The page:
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Geologic and hydrologic characterization and evaluation of the Basin and Range Province relative to the disposal of high-level radioactive waste: Part II, Geologic and hydrologic characterization

Circular 904-B

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Abstract

The geology and hydrology of the Basin and Range Province of the western conterminous United States are characterized in a series of data sets depicted in maps compiled for evaluation of prospective areas for further study of geohydrologic environments for isolation of high-level radioactive waste. The data sets include: (1) Average precipitation and evaporation; (2) surface distribution of selected rock types; (3) tectonic conditions; and (4) surface- and ground -water hydrology and Pleistocene lakes and marshes.

Rocks mapped for consideration as potential host media for the isolation of high-level radioactive waste are widespread and include argillaceous rocks, granitic rocks, tuffaceous rocks, mafic extrusive rocks, evaporites, and laharic breccias. The unsaturated zone, where probably as thick as 150 meters (500 feet), was mapped for consideration as an environment for isolation of high-level waste. Unsaturated rocks of various lithologic types are widespread in the Province.

Tectonic stability in the Quaternary Period is considered the key to assessing the probability of future tectonism with regard to high-level radioactive waste disposal. Tectonic conditions are characterized on the basis of the seismic record, heat-flow measurements, the occurrence of Quaternary faults, vertical crustal movement, and volcanic features. Tectonic activity, as indicated by seismicity, is greatest in areas bordering the western margin of the Province in Nevada and southern California, the eastern margin of the Province bordering the Wasatch Mountains in Utah and in parts of the Rio Grande valley. Late Cenozoic volcanic activity is widespread, being greatest bordering the Sierra Nevada in California and Oregon, and bordering the Wasatch Mountains in southern Utah and Idaho.

he arid to semiarid climate of the Province results in few perennial streams and lakes. A large part of the surface drainage is interior and the many closed basins commonly are occupied by playas or dry lake beds. The Province is divided into ground-water flow units defined on the basis of ground-water divides, ground-water flow lines, and surface streams that receive ground-water discharge.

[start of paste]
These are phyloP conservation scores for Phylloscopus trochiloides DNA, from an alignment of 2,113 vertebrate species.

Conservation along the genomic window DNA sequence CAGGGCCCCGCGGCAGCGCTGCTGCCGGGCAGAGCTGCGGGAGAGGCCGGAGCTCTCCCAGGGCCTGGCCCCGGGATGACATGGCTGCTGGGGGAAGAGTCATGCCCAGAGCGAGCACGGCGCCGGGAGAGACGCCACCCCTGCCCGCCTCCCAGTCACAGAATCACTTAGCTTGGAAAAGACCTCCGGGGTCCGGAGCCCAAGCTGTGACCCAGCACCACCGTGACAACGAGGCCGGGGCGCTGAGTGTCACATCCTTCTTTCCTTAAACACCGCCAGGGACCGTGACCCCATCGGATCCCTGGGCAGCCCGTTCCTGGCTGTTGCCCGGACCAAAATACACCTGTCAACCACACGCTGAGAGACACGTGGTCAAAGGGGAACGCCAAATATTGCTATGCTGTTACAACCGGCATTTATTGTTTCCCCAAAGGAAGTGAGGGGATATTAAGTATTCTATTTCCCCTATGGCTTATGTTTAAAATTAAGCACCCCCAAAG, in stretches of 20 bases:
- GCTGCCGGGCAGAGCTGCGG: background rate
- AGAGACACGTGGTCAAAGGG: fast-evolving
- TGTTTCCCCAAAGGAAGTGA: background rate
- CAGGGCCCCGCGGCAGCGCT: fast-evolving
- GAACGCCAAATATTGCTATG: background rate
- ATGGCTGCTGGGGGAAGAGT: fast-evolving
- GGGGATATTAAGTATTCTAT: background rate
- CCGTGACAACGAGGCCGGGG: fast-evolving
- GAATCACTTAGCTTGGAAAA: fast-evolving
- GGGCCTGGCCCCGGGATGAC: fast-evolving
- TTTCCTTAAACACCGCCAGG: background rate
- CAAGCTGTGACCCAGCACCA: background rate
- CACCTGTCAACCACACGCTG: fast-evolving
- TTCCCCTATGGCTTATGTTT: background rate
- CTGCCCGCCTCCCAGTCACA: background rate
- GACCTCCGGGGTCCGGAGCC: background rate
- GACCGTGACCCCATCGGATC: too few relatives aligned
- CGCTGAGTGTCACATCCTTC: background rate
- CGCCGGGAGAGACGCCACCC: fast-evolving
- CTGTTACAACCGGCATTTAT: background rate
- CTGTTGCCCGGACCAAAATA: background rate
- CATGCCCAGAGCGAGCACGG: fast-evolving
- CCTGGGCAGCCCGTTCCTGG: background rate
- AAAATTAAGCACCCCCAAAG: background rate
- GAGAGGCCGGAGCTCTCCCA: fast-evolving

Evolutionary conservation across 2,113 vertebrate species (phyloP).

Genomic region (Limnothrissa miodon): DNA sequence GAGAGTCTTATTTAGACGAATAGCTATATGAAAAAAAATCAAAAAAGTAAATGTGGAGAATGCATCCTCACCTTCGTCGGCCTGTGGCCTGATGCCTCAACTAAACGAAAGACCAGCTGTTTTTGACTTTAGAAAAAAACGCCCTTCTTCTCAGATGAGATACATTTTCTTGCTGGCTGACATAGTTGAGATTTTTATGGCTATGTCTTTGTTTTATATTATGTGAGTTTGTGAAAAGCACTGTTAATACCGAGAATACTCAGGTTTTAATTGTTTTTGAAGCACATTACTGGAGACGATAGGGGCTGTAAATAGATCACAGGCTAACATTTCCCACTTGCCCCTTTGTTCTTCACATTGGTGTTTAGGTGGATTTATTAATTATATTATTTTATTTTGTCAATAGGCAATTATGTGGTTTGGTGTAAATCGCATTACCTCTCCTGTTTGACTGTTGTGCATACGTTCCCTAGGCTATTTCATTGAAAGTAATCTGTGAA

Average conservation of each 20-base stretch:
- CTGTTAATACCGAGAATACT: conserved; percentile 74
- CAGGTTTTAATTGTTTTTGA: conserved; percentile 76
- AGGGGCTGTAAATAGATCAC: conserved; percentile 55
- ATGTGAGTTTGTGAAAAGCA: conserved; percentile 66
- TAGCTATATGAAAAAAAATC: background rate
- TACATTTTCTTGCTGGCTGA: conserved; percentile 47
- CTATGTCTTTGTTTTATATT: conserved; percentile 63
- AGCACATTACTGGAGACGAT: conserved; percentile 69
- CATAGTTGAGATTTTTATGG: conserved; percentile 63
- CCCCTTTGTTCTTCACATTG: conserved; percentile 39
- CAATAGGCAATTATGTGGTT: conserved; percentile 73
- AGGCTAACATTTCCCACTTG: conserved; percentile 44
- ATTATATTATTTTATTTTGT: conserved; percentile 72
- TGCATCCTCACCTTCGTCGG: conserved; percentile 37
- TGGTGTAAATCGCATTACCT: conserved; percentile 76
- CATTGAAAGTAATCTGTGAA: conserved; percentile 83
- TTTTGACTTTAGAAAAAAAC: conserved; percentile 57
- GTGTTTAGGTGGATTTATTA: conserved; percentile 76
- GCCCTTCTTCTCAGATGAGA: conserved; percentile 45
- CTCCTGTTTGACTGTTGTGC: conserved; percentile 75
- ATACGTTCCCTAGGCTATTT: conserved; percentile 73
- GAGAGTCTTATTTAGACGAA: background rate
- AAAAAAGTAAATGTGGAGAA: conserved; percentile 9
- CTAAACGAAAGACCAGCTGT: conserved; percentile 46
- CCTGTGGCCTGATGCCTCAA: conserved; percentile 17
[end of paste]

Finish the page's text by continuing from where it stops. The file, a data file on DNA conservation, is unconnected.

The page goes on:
Ground water contains less than 500 milligrams per liter of dissolved solids throughout most of the Province. Ground water is more mineralized in areas underlain by evaporitic rocks, overlain by playas, and near saline lakes. Ground water is of the calcium, magnesium, or sodium bicarbonate type in the areas where dissolved-solids concentrations are less than 500 milligrams per liter, and of the calcium, magnesium, or sodium sulfate or chloride type where dissolved-solids concentrations are greater than 500 milligrams per liter.

Geologic and hydrologic evidence is found for about 100 lakes and marshes that existed during the Pleistocene Epoch. The possibility of a recurrence of pluvial conditions, such as existed in the Pleistocene, is of concern in repository siting because of possible changes in hydrologic conditions. The Pleistocene lakes and marshes provide clues to the hydrology during pluvial climates.

Study Area

Additional publication details

Publication type:
Report
Publication Subtype:
USGS Numbered Series
Title:
Geologic and hydrologic characterization and evaluation of the Basin and Range Province relative to the disposal of high-level radioactive waste: Part II, Geologic and hydrologic characterization
Series title:
Circular
Series number:
904
Chapter:
B
Year Published:
1985
Language:
English
Publisher:
U.S. Government Printing Office
Publisher location:
Washington, D.C.
Contributing office(s):
Utah Water Science Center
Description:
iv, 30 p.
Public Comments:
This is Part II of a series of reports being prepared by the U.S. Geological Survey in consultation with States in the Basin and Range Province.
Country:
United States
State:
Arizona, California, Idaho, Nevada, New Mexico, Oregon, Texas
Other Geospatial:
Basin and Range Province